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Re: RISC-V support
- From: Jim Wilson <jimw at sifive dot com>
- To: Mark Wielaard <mark at klomp dot org>
- Cc: elfutils-devel at sourceware dot org, Karsten Merker <merker at debian dot org>
- Date: Tue, 8 Jan 2019 11:28:03 -0800
- Subject: Re: RISC-V support
- References: <CAFyWVaa3aixXz2zUN_aBSC9=CpkOXNPxCiun1MP-htghRqqwuw@mail.gmail.com> <email@example.com>
On Tue, Jan 8, 2019 at 5:52 AM Mark Wielaard <firstname.lastname@example.org> wrote:
> The _start one seems to be:
> So that is fixed with glibc 2.29.
> Do you have a bug for the second issue with __thread_start?
I plan to write a patch for it, if Andreas Schwab doesn't get to it
first, but the Fedora koji package server was down for a few weeks
which prevented me from installing the packages I needed to do this
work. It is back up and I am looking at this now.
> It would be nice to have some riscv setup for our buildbot. Do you
> happen to have recommendations for something like that? Any distro that
> gets regular toolchain updates? Is a libvirt/qemu setup reliable enough
> or would you recommend trying to get real hardware?
I've been using Fedora, but Debian and OpenSuse are both usable too.
Fedora is just a little more convenient for me as they have images I
can download and boot, and a git tree for building a kernel with NBD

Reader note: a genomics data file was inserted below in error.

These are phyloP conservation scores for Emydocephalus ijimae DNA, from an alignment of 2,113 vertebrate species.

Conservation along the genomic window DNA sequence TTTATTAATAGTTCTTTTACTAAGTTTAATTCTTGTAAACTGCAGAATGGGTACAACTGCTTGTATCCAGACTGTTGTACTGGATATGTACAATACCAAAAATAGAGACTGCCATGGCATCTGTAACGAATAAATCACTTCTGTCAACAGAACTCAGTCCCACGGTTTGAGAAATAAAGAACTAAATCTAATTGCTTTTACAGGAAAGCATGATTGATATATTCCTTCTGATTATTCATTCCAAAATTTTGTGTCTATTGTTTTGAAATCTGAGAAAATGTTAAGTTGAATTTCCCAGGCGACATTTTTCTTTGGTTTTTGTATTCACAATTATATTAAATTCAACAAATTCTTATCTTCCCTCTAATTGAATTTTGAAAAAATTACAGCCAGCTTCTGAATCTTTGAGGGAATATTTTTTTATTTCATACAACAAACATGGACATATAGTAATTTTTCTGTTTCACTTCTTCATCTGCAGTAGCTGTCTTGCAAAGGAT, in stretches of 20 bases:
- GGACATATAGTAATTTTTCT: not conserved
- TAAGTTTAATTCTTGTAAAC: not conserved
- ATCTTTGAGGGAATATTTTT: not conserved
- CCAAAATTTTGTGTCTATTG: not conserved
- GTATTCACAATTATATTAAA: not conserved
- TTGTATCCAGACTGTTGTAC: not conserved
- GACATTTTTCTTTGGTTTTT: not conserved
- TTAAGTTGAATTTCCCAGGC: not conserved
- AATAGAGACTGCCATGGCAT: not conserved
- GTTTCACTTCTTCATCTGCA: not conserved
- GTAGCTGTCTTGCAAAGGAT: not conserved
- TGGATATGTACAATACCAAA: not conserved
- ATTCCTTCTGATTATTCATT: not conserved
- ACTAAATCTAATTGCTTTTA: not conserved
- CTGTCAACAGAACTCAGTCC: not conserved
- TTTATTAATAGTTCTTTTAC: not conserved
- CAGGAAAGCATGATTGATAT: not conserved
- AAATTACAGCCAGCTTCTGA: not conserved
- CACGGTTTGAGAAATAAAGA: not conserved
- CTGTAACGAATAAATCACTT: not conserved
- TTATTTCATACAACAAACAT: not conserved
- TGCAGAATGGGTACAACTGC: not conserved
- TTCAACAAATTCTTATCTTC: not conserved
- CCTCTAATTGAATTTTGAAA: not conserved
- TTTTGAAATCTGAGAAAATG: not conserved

support which makes the HiFive Unleashed much more stable than when
using the SDcard for the root file system. Plus I used to work for
Cygnus/Red Hat so maybe I am a little biased.
QEMU works too. There are some known bugs in the RISC-V qemu FP
support, I wouldn't use it for numerical work. If you stress the
system you might find some bugs, but overall it is certainly usable.
I used qemu for my gdb work, because it was easier to try kernel
patches that way, and I didn't want to risk trying untested kernel
patches on my main RISC-V development system. The linux distro folks
are using qemu for builds also, to supplement the builds on hardware,
as they have limited numbers of boards at present.
There is only one ASIC option for running linux that I know of at this
time, and that is the SiFive HiFive Unleashed. It is faster than qemu
running on a fast x86_64 machine. It is stable if you don't use the
SDcard for anything other than booting. I've hit 60 days of uptime on
my board, running a patched 4.15 kernel. There are also FPGA options,
but these are more complicated and probably more expensive than using
the HiFive Unleashed. I expect that more hardware options will be
available in the future.